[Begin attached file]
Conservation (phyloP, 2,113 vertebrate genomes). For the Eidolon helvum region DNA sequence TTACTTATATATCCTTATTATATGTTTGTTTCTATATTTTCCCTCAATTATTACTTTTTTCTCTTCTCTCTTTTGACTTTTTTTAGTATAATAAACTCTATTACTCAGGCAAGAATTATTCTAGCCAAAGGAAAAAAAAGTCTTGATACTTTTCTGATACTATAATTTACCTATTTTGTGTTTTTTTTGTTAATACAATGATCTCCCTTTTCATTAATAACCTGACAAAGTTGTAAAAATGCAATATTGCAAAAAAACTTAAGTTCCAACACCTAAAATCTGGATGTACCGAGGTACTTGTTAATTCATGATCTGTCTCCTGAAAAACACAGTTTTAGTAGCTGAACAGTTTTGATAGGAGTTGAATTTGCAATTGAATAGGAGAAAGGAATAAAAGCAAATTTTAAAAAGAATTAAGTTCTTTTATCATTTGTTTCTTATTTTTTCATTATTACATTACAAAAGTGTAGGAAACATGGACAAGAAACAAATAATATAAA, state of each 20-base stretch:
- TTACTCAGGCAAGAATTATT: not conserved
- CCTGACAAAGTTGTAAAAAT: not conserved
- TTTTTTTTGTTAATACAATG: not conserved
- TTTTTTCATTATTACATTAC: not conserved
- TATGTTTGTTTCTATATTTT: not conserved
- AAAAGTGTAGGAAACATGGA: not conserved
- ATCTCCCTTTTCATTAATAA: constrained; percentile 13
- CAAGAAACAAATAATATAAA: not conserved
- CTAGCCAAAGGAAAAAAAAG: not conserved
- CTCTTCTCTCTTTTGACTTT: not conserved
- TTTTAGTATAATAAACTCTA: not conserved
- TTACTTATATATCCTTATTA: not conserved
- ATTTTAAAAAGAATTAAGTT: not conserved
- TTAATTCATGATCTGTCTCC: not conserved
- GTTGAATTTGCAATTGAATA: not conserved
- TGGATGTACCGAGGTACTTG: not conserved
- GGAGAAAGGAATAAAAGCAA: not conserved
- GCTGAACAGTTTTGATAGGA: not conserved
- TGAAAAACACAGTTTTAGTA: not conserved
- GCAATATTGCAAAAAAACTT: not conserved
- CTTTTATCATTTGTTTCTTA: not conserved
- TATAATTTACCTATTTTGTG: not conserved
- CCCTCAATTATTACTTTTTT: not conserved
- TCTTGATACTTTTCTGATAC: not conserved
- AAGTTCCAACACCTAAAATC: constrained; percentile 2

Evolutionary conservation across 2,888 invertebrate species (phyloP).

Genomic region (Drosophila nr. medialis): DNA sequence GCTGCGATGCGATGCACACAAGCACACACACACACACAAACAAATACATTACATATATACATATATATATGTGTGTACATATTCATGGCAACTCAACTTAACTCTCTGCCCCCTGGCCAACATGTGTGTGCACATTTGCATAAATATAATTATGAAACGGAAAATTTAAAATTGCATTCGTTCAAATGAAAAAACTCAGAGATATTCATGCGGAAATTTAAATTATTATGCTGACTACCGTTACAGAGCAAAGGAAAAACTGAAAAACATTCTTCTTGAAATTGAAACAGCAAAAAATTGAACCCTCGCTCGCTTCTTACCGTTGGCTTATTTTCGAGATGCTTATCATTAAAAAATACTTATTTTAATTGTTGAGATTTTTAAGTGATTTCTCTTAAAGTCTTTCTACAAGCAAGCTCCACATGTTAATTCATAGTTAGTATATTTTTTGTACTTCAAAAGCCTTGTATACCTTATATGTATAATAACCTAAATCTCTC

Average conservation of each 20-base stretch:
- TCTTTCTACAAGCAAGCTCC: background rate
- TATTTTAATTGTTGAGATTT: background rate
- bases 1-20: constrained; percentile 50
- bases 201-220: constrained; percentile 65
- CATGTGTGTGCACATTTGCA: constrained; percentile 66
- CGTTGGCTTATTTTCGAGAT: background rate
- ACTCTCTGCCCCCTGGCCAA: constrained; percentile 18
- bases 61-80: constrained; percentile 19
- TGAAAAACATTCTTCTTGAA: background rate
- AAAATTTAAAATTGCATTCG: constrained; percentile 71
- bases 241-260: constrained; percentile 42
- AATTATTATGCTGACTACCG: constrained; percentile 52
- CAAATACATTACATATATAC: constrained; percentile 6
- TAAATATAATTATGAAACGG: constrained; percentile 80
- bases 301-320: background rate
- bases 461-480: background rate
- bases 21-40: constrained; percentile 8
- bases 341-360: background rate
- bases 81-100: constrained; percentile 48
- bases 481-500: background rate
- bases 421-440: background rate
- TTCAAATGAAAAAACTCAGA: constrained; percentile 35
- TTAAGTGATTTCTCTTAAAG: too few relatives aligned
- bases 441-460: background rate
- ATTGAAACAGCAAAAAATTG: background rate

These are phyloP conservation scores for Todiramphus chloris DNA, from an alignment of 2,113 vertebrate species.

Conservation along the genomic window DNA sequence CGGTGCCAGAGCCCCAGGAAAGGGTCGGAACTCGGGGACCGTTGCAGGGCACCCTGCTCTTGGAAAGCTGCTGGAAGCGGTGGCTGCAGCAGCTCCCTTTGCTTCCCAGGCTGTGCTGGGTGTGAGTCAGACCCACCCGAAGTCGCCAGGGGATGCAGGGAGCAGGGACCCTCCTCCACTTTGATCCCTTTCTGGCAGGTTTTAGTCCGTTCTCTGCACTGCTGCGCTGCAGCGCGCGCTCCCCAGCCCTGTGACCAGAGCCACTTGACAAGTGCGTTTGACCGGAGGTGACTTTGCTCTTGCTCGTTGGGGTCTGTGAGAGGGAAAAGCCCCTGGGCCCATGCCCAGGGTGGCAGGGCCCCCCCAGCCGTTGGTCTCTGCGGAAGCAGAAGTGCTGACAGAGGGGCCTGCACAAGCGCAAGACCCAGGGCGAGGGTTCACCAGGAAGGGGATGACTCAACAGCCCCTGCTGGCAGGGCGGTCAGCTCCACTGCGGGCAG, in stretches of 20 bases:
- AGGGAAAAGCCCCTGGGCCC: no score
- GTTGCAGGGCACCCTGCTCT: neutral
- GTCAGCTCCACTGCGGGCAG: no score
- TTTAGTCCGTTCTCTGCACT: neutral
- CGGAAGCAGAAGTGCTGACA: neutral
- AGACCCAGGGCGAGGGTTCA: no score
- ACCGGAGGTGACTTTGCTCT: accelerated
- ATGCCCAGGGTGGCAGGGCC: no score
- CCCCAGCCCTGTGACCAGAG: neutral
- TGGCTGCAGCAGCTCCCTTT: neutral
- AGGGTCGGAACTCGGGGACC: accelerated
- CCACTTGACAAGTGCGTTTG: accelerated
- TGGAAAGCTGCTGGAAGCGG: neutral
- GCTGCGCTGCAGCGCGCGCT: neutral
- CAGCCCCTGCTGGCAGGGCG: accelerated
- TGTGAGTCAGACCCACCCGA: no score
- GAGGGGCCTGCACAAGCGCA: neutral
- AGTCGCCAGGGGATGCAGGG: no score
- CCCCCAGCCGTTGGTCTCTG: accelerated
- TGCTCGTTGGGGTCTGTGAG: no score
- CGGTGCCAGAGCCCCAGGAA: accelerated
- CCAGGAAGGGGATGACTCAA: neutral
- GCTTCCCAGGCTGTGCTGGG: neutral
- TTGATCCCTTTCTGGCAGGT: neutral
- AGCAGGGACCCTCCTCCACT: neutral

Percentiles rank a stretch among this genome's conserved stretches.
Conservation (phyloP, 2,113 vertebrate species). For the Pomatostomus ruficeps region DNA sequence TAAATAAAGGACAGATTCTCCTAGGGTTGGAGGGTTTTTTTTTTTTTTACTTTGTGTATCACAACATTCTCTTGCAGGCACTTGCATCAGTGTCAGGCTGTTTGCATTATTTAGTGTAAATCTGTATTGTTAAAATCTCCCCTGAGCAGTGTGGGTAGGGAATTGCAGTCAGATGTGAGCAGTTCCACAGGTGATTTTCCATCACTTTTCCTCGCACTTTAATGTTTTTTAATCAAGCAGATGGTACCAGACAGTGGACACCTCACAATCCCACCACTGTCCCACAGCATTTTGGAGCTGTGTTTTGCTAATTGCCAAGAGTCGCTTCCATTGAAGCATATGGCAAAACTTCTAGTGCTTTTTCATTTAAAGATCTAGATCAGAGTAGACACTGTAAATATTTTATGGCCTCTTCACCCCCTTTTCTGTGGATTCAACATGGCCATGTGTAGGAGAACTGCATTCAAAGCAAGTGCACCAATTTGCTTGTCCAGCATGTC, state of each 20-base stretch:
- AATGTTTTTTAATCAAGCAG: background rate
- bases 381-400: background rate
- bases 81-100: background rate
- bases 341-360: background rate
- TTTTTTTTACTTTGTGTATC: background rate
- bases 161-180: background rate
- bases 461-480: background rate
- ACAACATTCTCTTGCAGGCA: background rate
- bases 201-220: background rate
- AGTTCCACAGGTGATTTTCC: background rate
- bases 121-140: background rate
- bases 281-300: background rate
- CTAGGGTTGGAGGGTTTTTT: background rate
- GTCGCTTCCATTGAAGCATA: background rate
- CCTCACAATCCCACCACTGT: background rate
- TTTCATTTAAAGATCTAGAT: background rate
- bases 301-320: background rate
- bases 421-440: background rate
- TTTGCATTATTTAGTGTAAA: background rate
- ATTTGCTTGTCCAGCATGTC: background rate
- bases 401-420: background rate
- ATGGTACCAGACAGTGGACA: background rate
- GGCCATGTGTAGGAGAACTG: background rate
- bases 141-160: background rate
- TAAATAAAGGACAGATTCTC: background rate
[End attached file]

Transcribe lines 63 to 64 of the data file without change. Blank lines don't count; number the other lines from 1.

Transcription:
- ACCGGAGGTGACTTTGCTCT: accelerated
- ATGCCCAGGGTGGCAGGGCC: no score